My last tutoring job as I’m writing this happened a couple of nights ago. The customer paid $60/hour for two hours of my time. I netted $42/hour, since Wyzant.com sent me the business. Still, nothing to sneeze at for doing something that measurably helps someone else. That, and I kind of enjoy doing math problems!
I wasn’t always getting that much per hour, though. In graduate school, I would go out for as little as $10/hour. I guess my expectations were lower (my stipend in grad school in the late 1990’s was about $13k/year, and I lived off of that). A few times I made $25/hour, which was really nice.
This side hustle is perfect for people who’ve excelled academically. Getting paid for being a one-on-one teacher is pretty cool like that.
What I learned: Charging more gives you a great chance of being treated better. I learned that there was a direct relationship between what I charged and how much the students (and parents) valued my time.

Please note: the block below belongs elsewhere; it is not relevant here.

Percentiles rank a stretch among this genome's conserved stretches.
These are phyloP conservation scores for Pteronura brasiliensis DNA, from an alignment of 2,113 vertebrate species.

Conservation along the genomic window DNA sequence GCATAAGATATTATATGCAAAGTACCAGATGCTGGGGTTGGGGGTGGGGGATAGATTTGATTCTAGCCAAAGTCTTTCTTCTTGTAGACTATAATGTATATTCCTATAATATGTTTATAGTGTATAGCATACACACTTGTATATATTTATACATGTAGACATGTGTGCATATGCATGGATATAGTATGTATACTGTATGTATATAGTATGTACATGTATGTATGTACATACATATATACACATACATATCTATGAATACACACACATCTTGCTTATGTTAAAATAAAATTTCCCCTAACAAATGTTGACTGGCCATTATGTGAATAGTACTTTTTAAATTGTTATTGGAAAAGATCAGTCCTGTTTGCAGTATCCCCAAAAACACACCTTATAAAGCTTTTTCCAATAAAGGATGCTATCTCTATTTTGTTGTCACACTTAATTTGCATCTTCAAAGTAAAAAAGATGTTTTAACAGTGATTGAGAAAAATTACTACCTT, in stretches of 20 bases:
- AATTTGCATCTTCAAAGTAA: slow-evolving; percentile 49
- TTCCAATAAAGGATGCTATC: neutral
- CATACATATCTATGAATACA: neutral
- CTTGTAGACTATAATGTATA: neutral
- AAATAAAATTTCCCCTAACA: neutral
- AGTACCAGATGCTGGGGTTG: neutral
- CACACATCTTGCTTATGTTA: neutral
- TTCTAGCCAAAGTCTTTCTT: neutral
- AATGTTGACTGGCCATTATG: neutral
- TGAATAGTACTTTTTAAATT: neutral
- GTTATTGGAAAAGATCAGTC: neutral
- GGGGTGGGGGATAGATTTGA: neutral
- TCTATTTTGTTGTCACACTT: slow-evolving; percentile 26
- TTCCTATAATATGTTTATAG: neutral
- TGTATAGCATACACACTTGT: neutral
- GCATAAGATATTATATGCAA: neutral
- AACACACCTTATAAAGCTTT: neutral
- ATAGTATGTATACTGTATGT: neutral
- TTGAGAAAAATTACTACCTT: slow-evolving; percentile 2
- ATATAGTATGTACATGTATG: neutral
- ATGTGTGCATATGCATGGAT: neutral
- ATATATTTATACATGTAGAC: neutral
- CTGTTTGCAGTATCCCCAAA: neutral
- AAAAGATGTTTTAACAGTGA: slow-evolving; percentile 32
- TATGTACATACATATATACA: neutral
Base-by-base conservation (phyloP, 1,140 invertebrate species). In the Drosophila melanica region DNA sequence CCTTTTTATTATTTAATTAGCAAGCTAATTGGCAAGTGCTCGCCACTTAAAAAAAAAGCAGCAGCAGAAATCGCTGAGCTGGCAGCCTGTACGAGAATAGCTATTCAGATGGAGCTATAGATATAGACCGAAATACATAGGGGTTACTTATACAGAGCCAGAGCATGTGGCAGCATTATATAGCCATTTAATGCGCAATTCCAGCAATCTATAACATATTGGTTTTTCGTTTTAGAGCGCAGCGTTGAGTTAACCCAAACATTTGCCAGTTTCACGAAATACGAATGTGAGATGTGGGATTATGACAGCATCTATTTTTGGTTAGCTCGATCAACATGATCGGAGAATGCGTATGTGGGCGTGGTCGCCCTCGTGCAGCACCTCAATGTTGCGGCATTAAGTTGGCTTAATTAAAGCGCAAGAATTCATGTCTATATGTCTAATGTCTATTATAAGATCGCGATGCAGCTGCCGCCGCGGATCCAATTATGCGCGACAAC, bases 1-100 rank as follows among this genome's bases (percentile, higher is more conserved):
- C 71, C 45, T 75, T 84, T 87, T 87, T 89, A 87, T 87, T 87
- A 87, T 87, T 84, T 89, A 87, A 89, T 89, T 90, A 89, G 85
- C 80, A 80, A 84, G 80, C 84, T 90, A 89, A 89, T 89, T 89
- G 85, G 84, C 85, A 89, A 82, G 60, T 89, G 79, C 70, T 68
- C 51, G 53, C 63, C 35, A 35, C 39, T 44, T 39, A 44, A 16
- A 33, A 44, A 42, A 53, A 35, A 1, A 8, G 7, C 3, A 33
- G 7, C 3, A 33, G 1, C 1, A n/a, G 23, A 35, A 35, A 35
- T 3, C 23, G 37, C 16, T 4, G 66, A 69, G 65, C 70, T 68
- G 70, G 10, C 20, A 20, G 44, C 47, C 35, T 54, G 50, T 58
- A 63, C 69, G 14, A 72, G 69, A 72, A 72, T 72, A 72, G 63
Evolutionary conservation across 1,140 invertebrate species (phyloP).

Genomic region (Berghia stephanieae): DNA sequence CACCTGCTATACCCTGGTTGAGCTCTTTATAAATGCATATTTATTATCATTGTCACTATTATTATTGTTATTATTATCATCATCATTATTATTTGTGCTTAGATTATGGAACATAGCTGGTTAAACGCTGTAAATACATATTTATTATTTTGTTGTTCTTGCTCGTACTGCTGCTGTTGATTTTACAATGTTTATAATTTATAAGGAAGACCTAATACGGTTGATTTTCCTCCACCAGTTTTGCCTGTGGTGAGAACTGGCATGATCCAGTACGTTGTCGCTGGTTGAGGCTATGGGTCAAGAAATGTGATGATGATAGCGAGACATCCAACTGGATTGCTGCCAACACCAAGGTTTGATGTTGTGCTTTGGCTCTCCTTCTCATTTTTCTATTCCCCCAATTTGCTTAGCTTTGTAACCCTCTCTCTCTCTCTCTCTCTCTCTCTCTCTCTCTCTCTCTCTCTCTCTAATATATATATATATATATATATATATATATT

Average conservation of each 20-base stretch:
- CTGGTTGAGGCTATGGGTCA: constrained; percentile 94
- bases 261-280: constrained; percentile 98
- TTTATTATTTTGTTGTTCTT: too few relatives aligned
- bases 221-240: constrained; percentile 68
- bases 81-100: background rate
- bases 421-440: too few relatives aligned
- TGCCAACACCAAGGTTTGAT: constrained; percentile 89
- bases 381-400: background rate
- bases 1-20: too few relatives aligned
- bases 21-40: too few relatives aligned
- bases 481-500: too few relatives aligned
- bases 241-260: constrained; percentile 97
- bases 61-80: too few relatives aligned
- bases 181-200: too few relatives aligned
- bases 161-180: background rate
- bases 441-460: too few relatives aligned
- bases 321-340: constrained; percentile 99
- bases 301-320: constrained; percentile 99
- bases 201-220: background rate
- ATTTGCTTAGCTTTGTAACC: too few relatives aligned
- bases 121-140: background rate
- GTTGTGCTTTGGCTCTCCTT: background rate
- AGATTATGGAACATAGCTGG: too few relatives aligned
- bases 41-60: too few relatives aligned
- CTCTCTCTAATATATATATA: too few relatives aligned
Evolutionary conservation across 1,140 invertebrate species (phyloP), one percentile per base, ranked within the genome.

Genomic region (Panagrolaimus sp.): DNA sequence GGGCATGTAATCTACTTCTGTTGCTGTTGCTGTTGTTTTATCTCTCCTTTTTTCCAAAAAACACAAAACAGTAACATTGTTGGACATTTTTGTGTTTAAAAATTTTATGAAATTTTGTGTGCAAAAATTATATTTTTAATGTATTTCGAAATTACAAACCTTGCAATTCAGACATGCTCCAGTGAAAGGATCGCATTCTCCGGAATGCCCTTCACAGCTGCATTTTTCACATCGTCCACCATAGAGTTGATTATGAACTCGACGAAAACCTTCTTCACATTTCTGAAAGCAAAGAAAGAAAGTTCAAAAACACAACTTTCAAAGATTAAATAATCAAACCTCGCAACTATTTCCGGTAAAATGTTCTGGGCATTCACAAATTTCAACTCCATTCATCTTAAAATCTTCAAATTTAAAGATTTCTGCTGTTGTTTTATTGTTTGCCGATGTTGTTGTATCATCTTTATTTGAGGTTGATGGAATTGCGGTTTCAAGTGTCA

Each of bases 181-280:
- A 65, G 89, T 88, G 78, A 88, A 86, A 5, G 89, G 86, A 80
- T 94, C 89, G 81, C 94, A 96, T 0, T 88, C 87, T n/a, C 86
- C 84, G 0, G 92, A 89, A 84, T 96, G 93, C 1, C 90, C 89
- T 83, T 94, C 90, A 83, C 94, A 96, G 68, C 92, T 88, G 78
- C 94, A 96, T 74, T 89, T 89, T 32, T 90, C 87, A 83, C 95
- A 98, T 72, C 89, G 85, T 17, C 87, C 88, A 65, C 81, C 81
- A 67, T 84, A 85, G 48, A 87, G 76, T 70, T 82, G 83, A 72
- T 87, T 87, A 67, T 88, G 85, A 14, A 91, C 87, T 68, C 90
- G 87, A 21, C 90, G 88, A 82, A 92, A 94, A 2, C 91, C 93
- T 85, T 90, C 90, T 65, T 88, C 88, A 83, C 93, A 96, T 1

Back in grad school when I charged $12/hour, those people either just didn’t show up, or worked me down to $10, and eventually tried to pay me in ripe bananas. (I’m not making this up.) When I charged $25/hour, they treated me far better.
Same thing twenty years later. Now my rate is high enough that I’m not running all over the place all the time, and people get down to business when we meet.
There’s a lot less downside to charging too much than charging too little.
3. Playing music side hustles
Ahh, the true gig economy.
I’ve played in a number of bands throughout the years, and done solo performances for weddings and funerals. My first paying gig was in high school at a local restaurant.